UPDATE: On August 21, REI announced the donation of an extra $10,000 to each project in the Every Trail Connects campaign. That brings our total to $76,145!
Thanks to the overwhelming support of our members, volunteers, partners, and friends, the Trail Conference’s restoration of the Appalachian Trail at Bear Mountain State Park has received a huge boost: Because you voted for our trail project on the A.T., REI will donate $66,145 to help complete our work.
This generous donation is part of the national retailer’s Every Trail Connects campaign, which aims to inspire stewardship of the outdoors. REI earmarked $500,000 to invest in 10 trails around the country, with votes tallied at rei.com/trails deciding where the funds would go. Every vote for the Appalachian Trail gave the Trail Conference $5 for the Bear Mountain Trails Project. Voting kicked off at 3:01 a.m. EST on August 14 and lasted a mere 37 hours before all $500K had been allocated. The A.T. received 13,229 votes, and we thank each and every one of you for backing us.
The money donated will go toward building a safer, more enjoyable Appalachian Trail through Bear Mountain State Park—the most heavily used section of the A.T. Three million annual visitors to Bear Mountain create an unusual amount of wear on the park’s trail system, necessitating an upgrade to the hiking paths originally built in the 1920s. Since 2006, the Bear Mountain Trails Project has seen 1,745 volunteers working alongside professional trail builders and Conservation Corps members to make these trails more sustainable. Volunteers on this project have spent over 60,000 hours building 17,131 linear feet of trail, including 1,805 stairs and 11,631 square feet of crib wall to ensure the trail will endure for generations to come.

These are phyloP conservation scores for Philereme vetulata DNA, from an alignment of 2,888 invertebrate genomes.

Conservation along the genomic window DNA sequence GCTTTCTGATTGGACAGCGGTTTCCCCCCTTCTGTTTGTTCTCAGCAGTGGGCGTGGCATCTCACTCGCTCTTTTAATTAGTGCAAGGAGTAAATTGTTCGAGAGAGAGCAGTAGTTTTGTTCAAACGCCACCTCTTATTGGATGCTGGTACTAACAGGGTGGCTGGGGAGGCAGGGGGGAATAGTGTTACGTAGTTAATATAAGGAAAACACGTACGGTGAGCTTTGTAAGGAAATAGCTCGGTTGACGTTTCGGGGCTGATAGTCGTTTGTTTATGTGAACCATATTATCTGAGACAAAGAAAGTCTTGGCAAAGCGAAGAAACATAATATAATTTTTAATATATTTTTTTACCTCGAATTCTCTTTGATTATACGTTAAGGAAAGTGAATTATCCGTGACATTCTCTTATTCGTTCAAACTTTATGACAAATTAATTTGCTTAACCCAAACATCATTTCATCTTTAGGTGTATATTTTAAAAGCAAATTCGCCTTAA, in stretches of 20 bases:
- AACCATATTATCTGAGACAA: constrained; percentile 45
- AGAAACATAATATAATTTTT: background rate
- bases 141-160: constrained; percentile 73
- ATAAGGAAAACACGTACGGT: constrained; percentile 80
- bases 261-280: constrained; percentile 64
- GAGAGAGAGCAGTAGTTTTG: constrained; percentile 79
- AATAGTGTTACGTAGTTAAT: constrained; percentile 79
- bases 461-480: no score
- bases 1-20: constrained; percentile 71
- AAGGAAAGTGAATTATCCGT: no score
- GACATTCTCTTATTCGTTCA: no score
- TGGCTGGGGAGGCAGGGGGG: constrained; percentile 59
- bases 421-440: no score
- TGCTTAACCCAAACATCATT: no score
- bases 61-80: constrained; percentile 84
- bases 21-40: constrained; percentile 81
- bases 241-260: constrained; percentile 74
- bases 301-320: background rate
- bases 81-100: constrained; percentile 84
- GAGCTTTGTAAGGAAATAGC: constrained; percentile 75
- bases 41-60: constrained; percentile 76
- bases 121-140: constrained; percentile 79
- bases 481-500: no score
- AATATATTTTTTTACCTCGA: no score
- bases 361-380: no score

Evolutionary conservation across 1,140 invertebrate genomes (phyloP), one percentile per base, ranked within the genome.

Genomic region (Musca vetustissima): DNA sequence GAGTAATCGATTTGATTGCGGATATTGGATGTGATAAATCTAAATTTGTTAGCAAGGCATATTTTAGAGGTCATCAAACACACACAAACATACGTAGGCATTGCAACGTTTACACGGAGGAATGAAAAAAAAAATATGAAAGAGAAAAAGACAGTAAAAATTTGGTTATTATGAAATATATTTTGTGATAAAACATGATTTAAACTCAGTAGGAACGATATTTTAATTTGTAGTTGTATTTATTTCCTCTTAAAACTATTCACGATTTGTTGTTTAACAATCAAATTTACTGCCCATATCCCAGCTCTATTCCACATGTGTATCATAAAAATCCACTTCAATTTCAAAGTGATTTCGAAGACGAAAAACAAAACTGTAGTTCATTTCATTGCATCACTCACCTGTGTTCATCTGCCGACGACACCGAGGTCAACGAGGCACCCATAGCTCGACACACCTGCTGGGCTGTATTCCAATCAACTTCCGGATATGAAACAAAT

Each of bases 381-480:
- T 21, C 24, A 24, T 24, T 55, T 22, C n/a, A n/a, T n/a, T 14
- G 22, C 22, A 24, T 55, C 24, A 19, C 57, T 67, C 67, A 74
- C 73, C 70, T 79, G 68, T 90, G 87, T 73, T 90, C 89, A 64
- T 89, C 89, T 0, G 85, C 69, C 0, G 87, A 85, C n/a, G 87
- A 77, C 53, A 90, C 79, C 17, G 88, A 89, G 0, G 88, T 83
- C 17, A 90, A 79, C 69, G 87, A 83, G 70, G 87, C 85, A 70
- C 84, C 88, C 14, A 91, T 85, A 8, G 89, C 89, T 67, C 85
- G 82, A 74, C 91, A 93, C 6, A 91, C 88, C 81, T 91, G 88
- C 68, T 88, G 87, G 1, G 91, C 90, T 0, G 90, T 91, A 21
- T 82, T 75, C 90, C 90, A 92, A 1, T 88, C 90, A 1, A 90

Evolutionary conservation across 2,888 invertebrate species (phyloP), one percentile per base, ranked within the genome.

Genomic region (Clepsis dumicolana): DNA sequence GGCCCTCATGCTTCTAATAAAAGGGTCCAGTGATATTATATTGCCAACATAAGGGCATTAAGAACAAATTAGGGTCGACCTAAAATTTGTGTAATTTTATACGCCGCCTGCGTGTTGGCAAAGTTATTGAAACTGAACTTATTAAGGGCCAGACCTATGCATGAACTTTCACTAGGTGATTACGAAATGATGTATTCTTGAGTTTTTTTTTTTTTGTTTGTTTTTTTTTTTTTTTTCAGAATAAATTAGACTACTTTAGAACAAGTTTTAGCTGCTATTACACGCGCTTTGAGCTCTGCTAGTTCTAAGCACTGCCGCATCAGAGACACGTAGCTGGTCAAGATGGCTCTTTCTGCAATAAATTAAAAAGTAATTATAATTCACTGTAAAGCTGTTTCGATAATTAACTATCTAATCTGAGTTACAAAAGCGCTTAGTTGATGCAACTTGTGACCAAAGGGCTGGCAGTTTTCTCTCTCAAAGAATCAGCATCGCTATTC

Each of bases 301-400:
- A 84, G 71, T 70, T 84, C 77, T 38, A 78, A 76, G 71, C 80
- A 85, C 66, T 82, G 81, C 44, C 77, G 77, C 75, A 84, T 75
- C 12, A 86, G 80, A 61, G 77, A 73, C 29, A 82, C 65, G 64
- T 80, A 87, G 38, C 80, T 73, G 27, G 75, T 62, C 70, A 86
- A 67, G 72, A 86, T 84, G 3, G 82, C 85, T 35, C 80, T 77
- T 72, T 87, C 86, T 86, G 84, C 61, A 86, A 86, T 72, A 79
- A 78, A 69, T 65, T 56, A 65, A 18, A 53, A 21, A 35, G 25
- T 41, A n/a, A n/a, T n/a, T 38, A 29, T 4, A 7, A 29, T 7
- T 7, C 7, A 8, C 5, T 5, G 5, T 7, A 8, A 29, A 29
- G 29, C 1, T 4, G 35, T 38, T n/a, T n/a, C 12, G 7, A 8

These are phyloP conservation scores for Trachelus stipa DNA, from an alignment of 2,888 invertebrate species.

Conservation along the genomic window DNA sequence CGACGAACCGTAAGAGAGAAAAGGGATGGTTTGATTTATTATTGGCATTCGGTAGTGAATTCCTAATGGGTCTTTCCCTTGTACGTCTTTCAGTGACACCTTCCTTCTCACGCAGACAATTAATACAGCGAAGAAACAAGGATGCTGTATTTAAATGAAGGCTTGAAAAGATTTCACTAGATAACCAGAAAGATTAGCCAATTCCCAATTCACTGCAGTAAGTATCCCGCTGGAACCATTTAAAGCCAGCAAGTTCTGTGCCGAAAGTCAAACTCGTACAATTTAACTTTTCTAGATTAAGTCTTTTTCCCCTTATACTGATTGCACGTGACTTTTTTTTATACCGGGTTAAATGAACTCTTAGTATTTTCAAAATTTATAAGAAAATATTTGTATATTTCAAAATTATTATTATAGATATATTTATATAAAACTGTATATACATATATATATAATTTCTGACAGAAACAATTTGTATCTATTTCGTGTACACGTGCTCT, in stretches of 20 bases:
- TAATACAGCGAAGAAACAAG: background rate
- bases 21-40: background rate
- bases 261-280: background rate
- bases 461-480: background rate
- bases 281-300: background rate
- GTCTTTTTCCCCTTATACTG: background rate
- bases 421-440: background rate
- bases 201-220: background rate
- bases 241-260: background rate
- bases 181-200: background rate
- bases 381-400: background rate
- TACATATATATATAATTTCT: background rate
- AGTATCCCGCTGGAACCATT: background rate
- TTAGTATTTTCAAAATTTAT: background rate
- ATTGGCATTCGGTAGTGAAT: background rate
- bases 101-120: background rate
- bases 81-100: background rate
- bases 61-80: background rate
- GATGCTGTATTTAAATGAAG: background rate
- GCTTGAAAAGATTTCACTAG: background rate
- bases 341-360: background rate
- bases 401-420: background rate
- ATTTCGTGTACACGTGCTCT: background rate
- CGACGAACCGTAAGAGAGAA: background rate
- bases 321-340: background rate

The crew working on the Bear Mountain Trails Project hit the 60 percent completion point on the Upper East Face portion of the Appalachian Trail relocation this summer. This fall, they’ll finish the Trails for People Exhibit at the foot of Bear Mountain. This interpretive exhibit, built directly along the Appalachian Trail, will explain the history of the park, trail-building techniques, and why constructing sustainable trails is so important. It will serve as an unofficial gateway to more than 50,000 acres of backcountry habitat.
With just 1,145 feet of trail remaining until we reach the Perkins Memorial Tower at the top, the Bear Mountain Trails Project is expected to be completed in 2017. To get the job done in that timeframe, we’re looking for enthusiastic volunteers who are interested in helping us rebuild this historic trail and donations to fund our $250,000 budget. Find out how you can get involved at www.nynjtc.org/bearmtntrails, or contact Trail Builder Ama Koenigshof at 616-3337-2481 or email@example.com.